Bulletin #2: When a Storm Hits


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Never is danger greater to a tree than during the inevitable trial by storm. The weight of ice or snow and the fury of wind test the strength of limbs, trunk, and roots. The homeowner, helpless at the moment, can only watch and hope that the tree survives. Survival or loss—the key can be the care you give your tree before and after a storm. Knowing ahead of time what to do when a storm strikes can prevent or minimize your financial loss.

The Morning After…

Although your trees may look mortally damaged after a storm, trees have an amazing ability to recover from damage. With proper pruning and care, all but the most severely damaged have a good chance to regain their original health and beauty. Here are some things to do following a major storm in your community:

  1. Assess the Damage
  2. Don’t be too quick to declare a tree beyond hope. If damage is relatively slight, or if most of the tree’s basic structure is still intact despite the loss of many smaller limbs, the tree stands a good chance of making it. On the other hand, if the trunk is split or if most of the tree’s leafy crown is down, the tree may be beyond help.

  3. Get Professional Help
  4. If large limbs are hanging, if utility wires or structures are involved, or if high climbing is required, don’t try to make repairs yourself. Secure the services of a certified arborist, a tree professional who can recommend needed repairs. They are generally listed in classified telephone directories under “Tree Service.” Above all, don’t hire just anybody who shows up on your doorstep with a chainsaw offering to remove or repair your trees. They are often interested in little more than removing your money.

This is the free, digital version of Bulletin #2. Purchase the full bulletin for the complete content.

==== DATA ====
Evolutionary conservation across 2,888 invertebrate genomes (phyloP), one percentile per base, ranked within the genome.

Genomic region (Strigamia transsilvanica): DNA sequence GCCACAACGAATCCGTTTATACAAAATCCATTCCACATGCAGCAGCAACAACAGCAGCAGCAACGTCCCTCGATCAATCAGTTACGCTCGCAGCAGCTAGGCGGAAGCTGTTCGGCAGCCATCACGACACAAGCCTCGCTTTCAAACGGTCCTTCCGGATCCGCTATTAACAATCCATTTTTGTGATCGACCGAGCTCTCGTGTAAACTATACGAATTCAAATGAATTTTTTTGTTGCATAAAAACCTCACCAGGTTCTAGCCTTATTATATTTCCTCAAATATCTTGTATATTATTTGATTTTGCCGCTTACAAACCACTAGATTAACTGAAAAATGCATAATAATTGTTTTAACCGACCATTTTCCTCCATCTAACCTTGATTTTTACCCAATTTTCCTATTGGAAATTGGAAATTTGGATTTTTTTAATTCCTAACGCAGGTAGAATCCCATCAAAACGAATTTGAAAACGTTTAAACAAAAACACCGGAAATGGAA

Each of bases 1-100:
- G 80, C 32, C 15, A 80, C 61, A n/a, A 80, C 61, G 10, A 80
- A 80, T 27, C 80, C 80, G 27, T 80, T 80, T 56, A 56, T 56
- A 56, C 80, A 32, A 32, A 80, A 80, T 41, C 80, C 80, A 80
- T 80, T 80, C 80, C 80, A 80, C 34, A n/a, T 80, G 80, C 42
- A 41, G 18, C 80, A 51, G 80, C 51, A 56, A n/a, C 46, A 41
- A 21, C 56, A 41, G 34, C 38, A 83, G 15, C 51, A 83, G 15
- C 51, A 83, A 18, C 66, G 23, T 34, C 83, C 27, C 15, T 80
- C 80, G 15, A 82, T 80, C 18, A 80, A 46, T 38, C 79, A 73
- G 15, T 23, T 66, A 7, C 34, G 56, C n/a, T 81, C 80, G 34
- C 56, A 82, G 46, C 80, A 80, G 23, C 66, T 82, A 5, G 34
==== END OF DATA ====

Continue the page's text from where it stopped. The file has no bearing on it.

Tree First Aid After a Storm

  1. Take safety precautions. Be on the alert for downed power lines and “widow makers,” dangerous hanging branches ready to fall. And, unless you really know how to use one, leave chainsaw work to the professionals.
  2. Remove broken branches that are still attached to the tree. Branches should be pruned at the point where they join larger ones, following the steps shown at left.
  3. Don’t top your trees! Never cut the main branches back to stubs. Ugly, weakly attached limbs will often grow back higher than the original branches and be more likely to break off in a future storm.

An Ounce of Prevention

Follow these keys to preventing tree damage in future storms:

  • Where early ice storms are a problem, avoid planting species that hold their leaves late into the fall.
  • Keep trees healthy and vigorous by watering, fertilizing, and protecting the soil from compaction.
  • Annually prune dead or weakened limbs, and occasionally thin excess branches from the crown. The goal is to produce a well-shaped tree with the center of gravity squarely over the trunk and a crown that lets wind pass through it rather than catching it like a sail.
  • Avoid planting brittle species such as elms, willows, box elder, poplars, or silver maple in locations where breakage can endanger life or property.
  • When planting, try to visualize the tree when mature, and avoid placing it too close to buildings or power lines.

More Information

Call 1-888-448-7337 Monday–Friday 8:00 AM to 5:00 PM CST


Tree City USA is an Arbor Day Foundation program in cooperation with:
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